Commentary

Today’s Weather Is Hardly Unique

recent study out of Princeton shows that whether people feel global warming is making hurricanes worse is more related to political predilections than reality, while global trends show no change. But what about global temperatures, Louisiana’s disastrous flood and California’s incandescent fire season?

Since satellites began measuring lower-atmosphere temperatures in 1979, the observed warming has been only one-third of what would have been forecast by today’s computer models, and the rate of surface warming has even slowed since the late 1990s, according to the new “homogenized” temperature history from the Commerce Department.

Glib attributions of recent weather (as opposed to ‘climate’) phenomena are more wishful than reality.

Make no mistake, though, carbon dioxide concentrations have increased and surface temperatures are high, compared with the last 150 years, and the three-dimensional patterns of change (latitude, longitude and altitude) are partially consistent with that increase. So, when there is a natural warming event, like the recent El Niño, it superimposes upon already warm temperatures and results in a record, globally and sometimes locally.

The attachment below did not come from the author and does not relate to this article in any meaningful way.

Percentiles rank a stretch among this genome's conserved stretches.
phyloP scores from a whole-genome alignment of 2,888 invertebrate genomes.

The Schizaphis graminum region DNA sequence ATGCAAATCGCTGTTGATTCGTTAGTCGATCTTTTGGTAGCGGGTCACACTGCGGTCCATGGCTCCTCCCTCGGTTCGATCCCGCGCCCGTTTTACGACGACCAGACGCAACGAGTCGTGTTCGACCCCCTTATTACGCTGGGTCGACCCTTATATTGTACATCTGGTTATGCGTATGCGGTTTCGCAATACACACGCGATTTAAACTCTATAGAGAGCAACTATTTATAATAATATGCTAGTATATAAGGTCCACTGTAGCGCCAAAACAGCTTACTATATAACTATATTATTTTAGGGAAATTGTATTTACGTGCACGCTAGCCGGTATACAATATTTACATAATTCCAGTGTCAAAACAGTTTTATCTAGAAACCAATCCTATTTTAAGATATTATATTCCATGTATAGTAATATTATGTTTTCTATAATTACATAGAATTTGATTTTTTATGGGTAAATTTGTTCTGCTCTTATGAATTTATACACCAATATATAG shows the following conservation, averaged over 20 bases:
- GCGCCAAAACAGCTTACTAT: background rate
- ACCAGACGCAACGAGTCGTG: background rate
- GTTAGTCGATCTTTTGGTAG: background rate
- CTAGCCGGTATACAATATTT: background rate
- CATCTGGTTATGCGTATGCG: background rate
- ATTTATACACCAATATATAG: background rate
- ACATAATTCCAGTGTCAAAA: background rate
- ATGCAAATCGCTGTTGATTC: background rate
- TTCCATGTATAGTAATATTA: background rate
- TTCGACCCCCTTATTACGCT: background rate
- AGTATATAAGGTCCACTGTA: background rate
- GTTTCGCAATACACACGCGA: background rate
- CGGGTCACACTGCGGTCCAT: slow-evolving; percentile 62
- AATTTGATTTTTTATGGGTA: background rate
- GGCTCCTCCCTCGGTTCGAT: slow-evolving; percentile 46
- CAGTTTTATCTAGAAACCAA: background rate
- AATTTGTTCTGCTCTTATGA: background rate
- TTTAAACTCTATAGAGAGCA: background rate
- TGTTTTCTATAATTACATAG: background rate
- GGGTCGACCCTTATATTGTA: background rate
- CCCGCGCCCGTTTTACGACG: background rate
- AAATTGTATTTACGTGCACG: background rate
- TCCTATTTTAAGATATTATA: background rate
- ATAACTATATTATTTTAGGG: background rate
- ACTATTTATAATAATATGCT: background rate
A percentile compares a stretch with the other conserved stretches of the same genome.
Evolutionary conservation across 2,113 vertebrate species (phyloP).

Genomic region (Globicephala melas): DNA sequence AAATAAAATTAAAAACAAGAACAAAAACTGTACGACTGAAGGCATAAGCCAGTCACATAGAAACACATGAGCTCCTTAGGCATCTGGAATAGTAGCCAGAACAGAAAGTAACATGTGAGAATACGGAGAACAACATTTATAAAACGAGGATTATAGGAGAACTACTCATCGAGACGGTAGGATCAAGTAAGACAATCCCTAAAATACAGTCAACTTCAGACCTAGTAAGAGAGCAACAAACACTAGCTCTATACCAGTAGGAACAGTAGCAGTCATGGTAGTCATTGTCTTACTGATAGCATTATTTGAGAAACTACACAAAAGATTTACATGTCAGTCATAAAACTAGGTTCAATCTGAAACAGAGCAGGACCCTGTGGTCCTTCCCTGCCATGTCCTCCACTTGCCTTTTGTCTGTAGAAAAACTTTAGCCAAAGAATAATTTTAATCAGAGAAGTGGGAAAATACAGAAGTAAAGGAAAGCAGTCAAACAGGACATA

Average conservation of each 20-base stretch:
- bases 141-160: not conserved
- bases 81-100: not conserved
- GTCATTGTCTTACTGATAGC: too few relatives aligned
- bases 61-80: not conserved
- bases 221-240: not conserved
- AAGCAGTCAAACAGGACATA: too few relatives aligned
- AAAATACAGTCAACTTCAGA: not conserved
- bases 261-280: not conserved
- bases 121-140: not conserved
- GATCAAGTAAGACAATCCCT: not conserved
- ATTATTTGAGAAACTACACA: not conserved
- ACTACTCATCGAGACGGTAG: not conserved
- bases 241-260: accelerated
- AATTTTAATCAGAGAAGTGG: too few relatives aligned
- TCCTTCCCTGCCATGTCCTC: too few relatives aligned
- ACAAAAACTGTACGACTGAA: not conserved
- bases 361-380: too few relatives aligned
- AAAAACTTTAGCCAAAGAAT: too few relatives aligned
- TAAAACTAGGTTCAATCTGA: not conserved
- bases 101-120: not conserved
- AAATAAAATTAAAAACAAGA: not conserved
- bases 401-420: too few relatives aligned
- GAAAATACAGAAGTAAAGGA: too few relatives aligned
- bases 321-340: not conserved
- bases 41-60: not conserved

That’s hard to dispute. But glib attributions of recent weather (as opposed to “climate”) phenomena are more wishful than reality. Last month, Commerce Department scientists showed rain data vary so much that “no evidence was found for changes in extreme precipitation attributable to climate change in the available observed record.” What’s good for the U.S. is also good for Louisiana.

Another group of researchers, some with the same department, showed that California’s strong recent warming, which raises the likelihood of drought and enhanced wildfires, is best explained by oceanic temperature patterns from which any carbon dioxide signal had been removed.

And, are today’s high temperatures unique in human history? There’s strong evidence that the Arctic Ocean could have experienced long periods of ice-free summers for approximately four millennia after the end of the last ice age (6,000-10,000 years ago) and some evidence it was globally warmer 1,000 years ago, too.

That’s science, and not what we fear may be true based upon our personal philosophy.

Patrick J. Michaels directs the Center for the Study of Science at the Cato Institute and was a professor of environmental sciences at the University of Virginia for 30 years.